The Taliban still celebrating a year after taking control of Afghanistan | World News

For days, the Taliban leadership told us that no celebration was planned for August 15, the day their fighters arrived in the capital.

“This is for you and the West,” a senior figure told us. “Our celebration is August 31, the day we drove out the foreign forces.”

Organized or not, the Taliban they were on the street since early in the morning.

From the rooftop where I first caught a glimpse of their arrival exactly one year ago, I could see their black and white flags attached to trucks, cars and motorcycles, walking down the road, honking their horns.

The Taliban flag was a popular sight when the cars rolled into Kabul a year after the US withdrawal

This was supposed to be a day of celebration for the Taliban, but I did not see large crowds in the streets applauding their success 12 months ago.

Only convoys of his loyal supporters and lots and lots of heavily armed fighters.

A year ago, the Taliban couldn’t believe it they took Kabul so easily. They celebrated it then and they celebrate it now. The day was declared a new holiday, Independence Day, as they say, and they took to the streets with their famous pickup trucks and captured armored vehicles left behind by the United States and its NATO allies.

For this conquering army, NATO’s biggest failure was never in doubt. We met a group of men who had traveled to the capital from Helmand province, they told us they always knew this day would come.

“Yes, we were 100% sure that this would happen, that we would take Kabul and Afghanistan”, they told me when I asked them what the birthday meant to them.

“The foreign army fought us, but we always knew that one day we would conquer again and celebrate.”

Exactly one year on the Taliban continued a new tradition of a televised media event.

It was open to the international media, but had an overwhelming participation of important and faithful personalities.

Special forces soldiers, guarding the gates and conducting security checks, struggled to hold back people eager to enter the packed auditorium next to the US Embassy in the heart of the Green Zone, built by foreign forces for 20 years.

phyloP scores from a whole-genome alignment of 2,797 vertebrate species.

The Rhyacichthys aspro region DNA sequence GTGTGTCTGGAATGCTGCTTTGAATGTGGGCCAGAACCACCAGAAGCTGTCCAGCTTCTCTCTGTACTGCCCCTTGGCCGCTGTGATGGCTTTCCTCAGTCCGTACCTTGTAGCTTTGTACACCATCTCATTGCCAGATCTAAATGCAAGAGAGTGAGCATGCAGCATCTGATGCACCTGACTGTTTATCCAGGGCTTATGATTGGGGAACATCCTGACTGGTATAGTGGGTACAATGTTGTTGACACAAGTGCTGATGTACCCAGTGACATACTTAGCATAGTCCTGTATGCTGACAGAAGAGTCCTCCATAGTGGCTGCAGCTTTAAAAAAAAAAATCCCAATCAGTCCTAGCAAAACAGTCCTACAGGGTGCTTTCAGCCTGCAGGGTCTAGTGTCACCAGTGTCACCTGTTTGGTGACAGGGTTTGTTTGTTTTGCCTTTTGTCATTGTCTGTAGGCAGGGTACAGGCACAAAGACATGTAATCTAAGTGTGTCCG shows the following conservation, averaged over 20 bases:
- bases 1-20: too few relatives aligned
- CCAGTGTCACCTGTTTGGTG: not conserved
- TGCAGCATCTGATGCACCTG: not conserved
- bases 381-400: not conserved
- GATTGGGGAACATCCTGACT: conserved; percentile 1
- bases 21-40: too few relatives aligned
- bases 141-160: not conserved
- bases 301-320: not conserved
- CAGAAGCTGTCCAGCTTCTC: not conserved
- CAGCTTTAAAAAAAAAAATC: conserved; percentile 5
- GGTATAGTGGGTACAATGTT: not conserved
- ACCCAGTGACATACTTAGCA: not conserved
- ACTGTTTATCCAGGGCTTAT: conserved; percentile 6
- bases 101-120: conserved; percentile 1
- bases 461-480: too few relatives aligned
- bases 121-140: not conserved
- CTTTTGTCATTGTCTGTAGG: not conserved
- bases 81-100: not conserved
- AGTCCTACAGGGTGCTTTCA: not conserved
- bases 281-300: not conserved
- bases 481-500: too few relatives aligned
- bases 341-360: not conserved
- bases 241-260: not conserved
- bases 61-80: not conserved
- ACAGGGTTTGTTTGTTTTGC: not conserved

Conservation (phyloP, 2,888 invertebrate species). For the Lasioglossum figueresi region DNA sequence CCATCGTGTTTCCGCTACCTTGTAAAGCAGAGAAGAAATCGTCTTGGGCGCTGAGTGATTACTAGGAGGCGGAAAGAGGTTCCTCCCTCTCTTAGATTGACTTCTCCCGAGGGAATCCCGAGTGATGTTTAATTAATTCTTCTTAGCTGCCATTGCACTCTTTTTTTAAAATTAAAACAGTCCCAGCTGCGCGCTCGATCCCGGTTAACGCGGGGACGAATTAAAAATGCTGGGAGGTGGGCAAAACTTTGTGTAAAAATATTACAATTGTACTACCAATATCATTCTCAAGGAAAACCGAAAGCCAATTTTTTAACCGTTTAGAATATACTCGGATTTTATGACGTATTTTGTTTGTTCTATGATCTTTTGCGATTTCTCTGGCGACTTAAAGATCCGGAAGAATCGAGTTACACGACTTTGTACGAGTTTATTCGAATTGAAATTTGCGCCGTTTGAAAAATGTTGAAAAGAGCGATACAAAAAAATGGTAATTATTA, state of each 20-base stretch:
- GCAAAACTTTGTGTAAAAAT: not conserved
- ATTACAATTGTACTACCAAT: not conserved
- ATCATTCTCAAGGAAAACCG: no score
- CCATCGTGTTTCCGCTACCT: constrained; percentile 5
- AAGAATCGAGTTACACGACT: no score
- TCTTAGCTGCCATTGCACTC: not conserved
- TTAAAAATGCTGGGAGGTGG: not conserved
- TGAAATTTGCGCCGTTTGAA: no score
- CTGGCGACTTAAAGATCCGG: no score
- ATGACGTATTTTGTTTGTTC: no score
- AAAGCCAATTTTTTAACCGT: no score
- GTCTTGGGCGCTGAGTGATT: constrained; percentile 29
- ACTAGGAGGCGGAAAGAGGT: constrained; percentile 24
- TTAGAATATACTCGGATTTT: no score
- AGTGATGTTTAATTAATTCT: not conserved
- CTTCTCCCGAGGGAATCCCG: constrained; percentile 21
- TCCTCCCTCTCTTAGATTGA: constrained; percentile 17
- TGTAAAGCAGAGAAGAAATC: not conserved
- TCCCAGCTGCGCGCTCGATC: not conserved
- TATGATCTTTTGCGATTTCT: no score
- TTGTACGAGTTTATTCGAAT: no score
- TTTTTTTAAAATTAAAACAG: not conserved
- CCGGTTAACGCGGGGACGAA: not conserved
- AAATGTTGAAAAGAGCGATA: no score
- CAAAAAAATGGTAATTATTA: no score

This mostly male gathering was mobbed by a handful of predominantly foreign journalists, producers and photographers.

At first my producer Dominique Van Heerden was told that the women had to go up and watch from a balcony, within minutes we realized it was nonsense and she came down and joined a small group of women in the main room.

The Taliban held a televised media event a year after taking control of Afghanistan
The Taliban held a televised media event a year after taking control of Afghanistan

The Taliban guards seemed a little lost as to what to do with them, especially since they can’t actually touch or throw them, so they simply refused to leave and the Taliban surrendered.

In the audience, some of the movement’s biggest names are essentially Taliban royalty, including Anas Haqqani, a powerful 28-year-old leader and negotiator with the United States in Doha.

His arrival sparked a flurry of activity from the press corps eager for photographs of him. By pure chance he sat right behind me.

The flunkies begged him to go to the front of the meeting, to the VIP seats that had been reserved for people like him.

My Afghan producer told me he wanted to stay where he was because he wasn’t going to stay for the whole event.

I then suggested to my producer that we ask him for an interview. He swallowed hard and said, “Stuart, you better ask him and I’ll translate for you.”

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Taliban officer in girls’ education

The Haqqani family is very powerful and, for all Afghans, very scary. So I turned in my seat, introduced myself, and asked if we could have an interview. He looked at me closely and asked, “What’s wrong?”.

I said the importance of the day perhaps and the economic and human rights issues his government faces in the eyes of the West.

He said, “You have two questions, and then I’m off.”

After about 45 minutes he tapped me on the shoulder and told me to leave.

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The Sky News team moved en masse out of the auditorium.

In his interview with Sky News, he hinted at a compromise on the issue of girls’ education, but explained that they need time.

“There is no politics involved with this, and over time this issue will be resolved,” he told me.

“We want the international community and other institutions not to use it negatively, or use it against us, and it should not be a condition for aid.”

It’s nuanced stuff, but for a member of the Haqqani family, an ultraconservative group, that’s a big deal.

Read more:
“Don’t use restrictions on girls’ education against us,” says the Taliban leader
The evacuation of Kabul took place with “tragic but avoidable results”, claims a damning report
Former British army chief Lord Dannatt calls for aid to be sent to Afghanistan despite human rights abuses

For Western governments, this would be a huge leap of faith. But there is a growing consensus among some governments, and NGOs, that doing nothing and letting thousands die of starvation, lack of medical facilities and the freezing cold of winter here would be unacceptable.

Back in the streets, however, for the foot soldiers celebrating outside the now-crisis US embassy, ​​a symbol of the failed campaign to change Afghanistan, none of these complicated issues really it matters

In fact, many of these Taliban were infants when the war began.

A trillion dollars and 21 years later…they are in complete control.

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